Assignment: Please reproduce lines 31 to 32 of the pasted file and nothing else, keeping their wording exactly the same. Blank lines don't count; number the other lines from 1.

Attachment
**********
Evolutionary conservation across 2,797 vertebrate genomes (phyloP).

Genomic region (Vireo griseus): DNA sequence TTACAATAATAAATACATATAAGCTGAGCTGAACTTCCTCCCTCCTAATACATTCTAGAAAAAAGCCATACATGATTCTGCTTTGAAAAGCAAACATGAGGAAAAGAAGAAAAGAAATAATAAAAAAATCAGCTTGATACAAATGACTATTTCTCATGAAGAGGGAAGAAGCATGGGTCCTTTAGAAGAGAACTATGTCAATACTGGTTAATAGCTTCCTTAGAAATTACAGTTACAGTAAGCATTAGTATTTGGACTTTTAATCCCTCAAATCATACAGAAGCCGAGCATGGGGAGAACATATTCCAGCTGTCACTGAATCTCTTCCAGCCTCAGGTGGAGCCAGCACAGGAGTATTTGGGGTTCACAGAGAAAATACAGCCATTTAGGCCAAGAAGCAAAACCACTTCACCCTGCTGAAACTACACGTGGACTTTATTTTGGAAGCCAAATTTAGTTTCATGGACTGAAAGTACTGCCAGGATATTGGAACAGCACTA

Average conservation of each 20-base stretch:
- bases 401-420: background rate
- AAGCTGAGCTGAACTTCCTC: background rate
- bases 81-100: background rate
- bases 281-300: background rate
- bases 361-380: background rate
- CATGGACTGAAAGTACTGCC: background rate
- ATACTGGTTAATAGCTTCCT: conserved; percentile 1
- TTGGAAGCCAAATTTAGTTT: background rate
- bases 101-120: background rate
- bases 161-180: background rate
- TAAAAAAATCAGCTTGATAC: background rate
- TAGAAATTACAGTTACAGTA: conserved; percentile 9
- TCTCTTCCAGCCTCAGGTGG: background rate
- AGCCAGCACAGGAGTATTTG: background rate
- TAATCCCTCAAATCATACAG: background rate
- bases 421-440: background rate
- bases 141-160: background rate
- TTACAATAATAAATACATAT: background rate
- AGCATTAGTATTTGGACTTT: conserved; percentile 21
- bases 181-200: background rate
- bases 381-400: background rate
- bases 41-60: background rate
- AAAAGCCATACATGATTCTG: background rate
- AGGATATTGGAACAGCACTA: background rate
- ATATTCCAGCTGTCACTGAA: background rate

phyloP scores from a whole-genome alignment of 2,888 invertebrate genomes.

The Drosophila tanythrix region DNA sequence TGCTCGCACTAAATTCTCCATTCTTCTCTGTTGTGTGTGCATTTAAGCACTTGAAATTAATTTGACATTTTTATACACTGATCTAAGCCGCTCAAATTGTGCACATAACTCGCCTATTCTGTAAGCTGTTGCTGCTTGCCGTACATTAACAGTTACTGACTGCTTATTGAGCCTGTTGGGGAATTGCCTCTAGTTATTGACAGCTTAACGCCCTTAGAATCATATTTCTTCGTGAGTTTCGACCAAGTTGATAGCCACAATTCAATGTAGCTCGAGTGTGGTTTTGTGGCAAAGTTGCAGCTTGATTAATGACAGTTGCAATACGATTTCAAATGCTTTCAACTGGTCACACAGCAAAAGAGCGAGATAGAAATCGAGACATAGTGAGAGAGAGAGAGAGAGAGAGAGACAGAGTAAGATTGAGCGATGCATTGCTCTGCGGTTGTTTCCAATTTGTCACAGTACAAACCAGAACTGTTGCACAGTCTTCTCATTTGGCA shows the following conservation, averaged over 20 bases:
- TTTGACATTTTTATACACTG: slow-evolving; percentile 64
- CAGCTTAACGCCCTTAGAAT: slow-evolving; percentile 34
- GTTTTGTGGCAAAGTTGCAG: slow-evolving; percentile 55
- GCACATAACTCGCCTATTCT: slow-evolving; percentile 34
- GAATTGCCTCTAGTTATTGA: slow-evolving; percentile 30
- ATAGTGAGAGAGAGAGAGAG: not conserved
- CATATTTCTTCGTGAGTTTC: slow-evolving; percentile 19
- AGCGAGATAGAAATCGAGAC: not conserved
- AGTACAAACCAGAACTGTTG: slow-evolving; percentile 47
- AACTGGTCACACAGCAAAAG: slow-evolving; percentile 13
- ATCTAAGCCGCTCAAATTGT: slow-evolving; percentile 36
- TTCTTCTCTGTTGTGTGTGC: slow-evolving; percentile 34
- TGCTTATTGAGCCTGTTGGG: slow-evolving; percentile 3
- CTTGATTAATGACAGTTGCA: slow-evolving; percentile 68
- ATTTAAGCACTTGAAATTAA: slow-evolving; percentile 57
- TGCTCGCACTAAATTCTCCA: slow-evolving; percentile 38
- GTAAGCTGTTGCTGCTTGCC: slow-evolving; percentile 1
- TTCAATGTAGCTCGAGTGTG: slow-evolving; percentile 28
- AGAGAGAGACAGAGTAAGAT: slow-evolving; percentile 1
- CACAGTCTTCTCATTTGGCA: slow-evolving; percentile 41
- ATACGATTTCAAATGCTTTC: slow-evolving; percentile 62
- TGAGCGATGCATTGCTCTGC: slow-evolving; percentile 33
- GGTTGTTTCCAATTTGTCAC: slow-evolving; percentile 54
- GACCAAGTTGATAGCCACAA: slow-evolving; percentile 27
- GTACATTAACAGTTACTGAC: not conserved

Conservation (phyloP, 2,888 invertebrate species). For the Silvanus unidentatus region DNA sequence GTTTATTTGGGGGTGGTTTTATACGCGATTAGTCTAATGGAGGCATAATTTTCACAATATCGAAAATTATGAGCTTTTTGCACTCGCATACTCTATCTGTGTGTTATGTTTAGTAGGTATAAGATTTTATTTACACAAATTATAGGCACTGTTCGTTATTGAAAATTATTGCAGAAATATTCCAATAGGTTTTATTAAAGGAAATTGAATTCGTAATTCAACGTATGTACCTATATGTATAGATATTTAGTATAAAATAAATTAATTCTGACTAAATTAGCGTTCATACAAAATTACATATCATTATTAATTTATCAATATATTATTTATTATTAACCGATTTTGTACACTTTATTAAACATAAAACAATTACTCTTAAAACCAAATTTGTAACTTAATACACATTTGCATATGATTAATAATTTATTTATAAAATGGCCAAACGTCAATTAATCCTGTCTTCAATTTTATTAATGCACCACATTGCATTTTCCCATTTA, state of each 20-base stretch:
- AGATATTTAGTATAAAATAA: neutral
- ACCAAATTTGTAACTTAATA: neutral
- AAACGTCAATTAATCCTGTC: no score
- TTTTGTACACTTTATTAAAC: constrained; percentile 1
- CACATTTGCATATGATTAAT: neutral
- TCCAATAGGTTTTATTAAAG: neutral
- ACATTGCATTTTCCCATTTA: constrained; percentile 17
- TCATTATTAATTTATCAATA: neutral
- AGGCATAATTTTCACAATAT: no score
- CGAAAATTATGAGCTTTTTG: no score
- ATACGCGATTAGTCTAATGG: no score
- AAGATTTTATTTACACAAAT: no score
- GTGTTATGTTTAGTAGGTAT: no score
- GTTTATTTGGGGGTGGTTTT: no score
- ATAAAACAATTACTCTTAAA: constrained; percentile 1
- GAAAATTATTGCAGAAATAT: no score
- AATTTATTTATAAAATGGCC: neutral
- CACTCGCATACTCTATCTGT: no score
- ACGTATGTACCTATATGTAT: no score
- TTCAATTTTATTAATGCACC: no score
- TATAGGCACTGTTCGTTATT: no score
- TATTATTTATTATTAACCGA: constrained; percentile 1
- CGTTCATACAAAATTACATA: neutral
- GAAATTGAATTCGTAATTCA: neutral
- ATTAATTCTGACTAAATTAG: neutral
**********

- TTTGACATTTTTATACACTG: slow-evolving; percentile 64
- CAGCTTAACGCCCTTAGAAT: slow-evolving; percentile 34